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Old 07-09-2018, 06:55 PM   #1
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Floating dock and creaking lines

We were docked starboard side-to on a floating dock this past weekend. Bow into the wind, because the nearest power pedestal required it. We had some very strong winds during the night and that led to the bow being pushed hard to port. This put a fair strain on the starboard lines, leading to creaking where they passed through the fairlead on the way to the cleat. This was especially bad at the bow cleat right above the forward stateroom where I was fitfully attempting to sleep.

There was enough force to the wind to likely have pulled any sort of in-line snubber taut.

I did manage to quiet it down some by pouring water on it. This worked until the howling wind managed to dry the line out again. This was happening with both a new and an older braided line. The older line was at the mid-ship cleat and was also creaking badly.

Any suggestions on how to deal with this situation in the future? Besides moving the boat, of course. That would not be practical in that kind of wind or a transient slip situation. Not to mention it being 3am.
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Old 07-09-2018, 07:02 PM   #2
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I always use 3 in 1 oil to stop my lines from creaking. Just kidding! Don’t do that.
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Old 07-09-2018, 07:10 PM   #3
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Falcom mooring compensator. I believe that is what they are called. The stretch so the lines donít draw up tight with a bang.
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Old 07-09-2018, 07:14 PM   #4
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2 part the lines in question. IOW double up on them.
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Old 07-09-2018, 07:24 PM   #5
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What was the nature/type of lines?
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Old 07-09-2018, 07:35 PM   #6
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Double up your lines.
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Old 07-09-2018, 07:49 PM   #7
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A bit of dishwashing soap.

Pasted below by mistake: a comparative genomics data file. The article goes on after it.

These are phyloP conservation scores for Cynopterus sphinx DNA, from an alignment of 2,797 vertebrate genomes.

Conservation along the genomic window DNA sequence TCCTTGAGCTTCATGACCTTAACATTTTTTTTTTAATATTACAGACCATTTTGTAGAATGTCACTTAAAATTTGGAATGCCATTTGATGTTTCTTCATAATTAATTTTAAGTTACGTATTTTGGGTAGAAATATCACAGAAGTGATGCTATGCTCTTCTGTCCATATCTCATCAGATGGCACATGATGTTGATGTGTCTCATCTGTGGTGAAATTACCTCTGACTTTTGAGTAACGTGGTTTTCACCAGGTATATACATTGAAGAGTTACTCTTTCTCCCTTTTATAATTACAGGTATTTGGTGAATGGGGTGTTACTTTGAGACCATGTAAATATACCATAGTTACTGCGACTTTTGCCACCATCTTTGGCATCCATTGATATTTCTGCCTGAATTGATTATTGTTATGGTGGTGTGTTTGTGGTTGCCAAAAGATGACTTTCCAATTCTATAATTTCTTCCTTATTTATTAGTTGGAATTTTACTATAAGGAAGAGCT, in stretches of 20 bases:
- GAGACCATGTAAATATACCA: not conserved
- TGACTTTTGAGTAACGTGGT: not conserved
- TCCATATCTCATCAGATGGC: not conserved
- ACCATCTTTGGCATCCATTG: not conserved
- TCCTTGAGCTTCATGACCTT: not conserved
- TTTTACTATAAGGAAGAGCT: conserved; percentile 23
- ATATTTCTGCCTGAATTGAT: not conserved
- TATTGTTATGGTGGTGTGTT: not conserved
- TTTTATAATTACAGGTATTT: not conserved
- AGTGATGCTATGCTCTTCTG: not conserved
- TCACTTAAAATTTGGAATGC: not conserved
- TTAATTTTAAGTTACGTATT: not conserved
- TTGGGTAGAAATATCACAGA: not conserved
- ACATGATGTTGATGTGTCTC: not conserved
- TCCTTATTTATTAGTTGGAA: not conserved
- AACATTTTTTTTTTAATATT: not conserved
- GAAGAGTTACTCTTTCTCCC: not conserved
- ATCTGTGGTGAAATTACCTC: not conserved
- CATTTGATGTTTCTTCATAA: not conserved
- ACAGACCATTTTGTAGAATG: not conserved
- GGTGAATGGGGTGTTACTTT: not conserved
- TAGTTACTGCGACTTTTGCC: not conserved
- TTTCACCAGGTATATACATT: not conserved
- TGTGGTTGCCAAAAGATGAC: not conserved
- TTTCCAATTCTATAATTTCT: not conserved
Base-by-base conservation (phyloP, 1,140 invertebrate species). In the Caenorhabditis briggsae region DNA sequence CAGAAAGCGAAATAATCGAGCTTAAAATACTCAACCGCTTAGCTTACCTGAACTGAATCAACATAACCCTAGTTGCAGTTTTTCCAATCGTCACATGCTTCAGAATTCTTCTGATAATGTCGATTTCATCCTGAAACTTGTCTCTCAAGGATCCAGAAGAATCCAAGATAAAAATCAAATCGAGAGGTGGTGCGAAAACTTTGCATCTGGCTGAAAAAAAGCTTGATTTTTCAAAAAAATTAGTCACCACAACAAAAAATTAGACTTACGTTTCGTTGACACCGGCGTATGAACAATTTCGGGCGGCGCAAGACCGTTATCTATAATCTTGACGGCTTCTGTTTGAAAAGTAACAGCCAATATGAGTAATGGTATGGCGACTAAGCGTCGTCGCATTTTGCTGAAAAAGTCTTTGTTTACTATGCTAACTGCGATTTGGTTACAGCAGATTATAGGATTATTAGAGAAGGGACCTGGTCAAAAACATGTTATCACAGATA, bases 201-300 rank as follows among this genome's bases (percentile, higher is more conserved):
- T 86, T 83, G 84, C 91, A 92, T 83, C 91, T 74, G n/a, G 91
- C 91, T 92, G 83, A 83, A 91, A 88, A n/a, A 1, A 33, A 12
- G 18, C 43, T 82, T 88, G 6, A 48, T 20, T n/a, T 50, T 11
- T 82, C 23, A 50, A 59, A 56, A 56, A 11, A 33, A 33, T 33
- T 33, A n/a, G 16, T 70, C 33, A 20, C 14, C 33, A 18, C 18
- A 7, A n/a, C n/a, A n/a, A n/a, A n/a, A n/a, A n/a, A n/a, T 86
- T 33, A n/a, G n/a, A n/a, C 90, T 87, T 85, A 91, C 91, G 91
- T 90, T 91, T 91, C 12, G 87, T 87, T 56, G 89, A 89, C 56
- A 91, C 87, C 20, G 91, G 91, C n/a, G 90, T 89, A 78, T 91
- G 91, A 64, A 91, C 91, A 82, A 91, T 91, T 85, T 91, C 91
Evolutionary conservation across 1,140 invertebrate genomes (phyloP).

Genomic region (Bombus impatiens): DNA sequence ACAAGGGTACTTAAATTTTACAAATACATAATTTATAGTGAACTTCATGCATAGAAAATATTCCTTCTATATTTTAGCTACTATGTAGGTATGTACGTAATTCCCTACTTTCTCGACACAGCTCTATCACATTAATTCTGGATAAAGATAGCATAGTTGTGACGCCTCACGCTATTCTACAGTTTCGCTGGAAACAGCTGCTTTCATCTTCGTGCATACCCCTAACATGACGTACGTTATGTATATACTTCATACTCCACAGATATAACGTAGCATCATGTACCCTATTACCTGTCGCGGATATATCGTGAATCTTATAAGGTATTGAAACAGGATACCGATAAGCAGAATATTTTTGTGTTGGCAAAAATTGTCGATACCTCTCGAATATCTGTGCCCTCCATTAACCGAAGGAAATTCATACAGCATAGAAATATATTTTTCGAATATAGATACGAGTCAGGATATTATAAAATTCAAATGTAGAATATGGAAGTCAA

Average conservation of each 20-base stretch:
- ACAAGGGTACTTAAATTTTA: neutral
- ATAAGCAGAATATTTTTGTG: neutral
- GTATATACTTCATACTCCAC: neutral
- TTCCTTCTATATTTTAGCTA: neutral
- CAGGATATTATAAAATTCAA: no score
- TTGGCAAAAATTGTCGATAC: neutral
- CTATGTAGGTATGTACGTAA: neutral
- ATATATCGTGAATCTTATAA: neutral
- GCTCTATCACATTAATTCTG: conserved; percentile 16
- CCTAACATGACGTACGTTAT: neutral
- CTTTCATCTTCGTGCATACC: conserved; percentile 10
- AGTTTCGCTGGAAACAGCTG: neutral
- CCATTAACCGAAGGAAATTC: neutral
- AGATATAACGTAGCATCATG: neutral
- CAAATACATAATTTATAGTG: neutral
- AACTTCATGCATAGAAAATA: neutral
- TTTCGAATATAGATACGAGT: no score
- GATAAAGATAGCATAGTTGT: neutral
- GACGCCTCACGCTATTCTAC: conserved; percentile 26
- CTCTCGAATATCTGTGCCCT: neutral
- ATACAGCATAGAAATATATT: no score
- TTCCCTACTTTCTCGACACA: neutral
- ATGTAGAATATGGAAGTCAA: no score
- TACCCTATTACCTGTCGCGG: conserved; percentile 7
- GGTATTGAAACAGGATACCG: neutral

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Old 07-09-2018, 08:18 PM   #8
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What was the nature/type of lines?
Doesn't matter,if he 2 parts the lines it will solve the problem Mark. Dish soap and water are great but if you want to sleep, 2 part them.
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Old 07-09-2018, 09:48 PM   #9
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Falcom mooring compensator. I believe that is what they are called. The stretch so the lines donít draw up tight with a bang.
The wind was strong enough that I think it would have pulled the snubber tight, effectively rendering it useless. But I think I still have a snubber like that in storage. I'll drag it out and keep it onboard should I run into the same kind of problem again.

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What was the nature/type of lines?
Nylon Double-braided. Like these: Blue : Online Rope Store, www.onlineropestore.com

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Doesn't matter,if he 2 parts the lines it will solve the problem Mark. Dish soap and water are great but if you want to sleep, 2 part them.
2 part? I've not heard lines referenced that way.

During one attempt to fix it I did add a second line at the bow. But there's only one cleat up there so the line had to go through the same fairlead, resting against the line already present. The 1st line was leading to a cleat almost directly beside the boat, down near the waterline on the floating dock. The second line I added at 3am led forward to another cleat on the floating dock. Adding it did not change the noise problem, but did at least give me another attachment given the very strong winds.

I suspected dish soap might be a possible fix. Didn't want to go clattering through various cabinets to find it at 3am. Better that than oils or vaseline. These were the lines we use for traveling, so I'd prefer to avoid gunking them up with something hard to clean.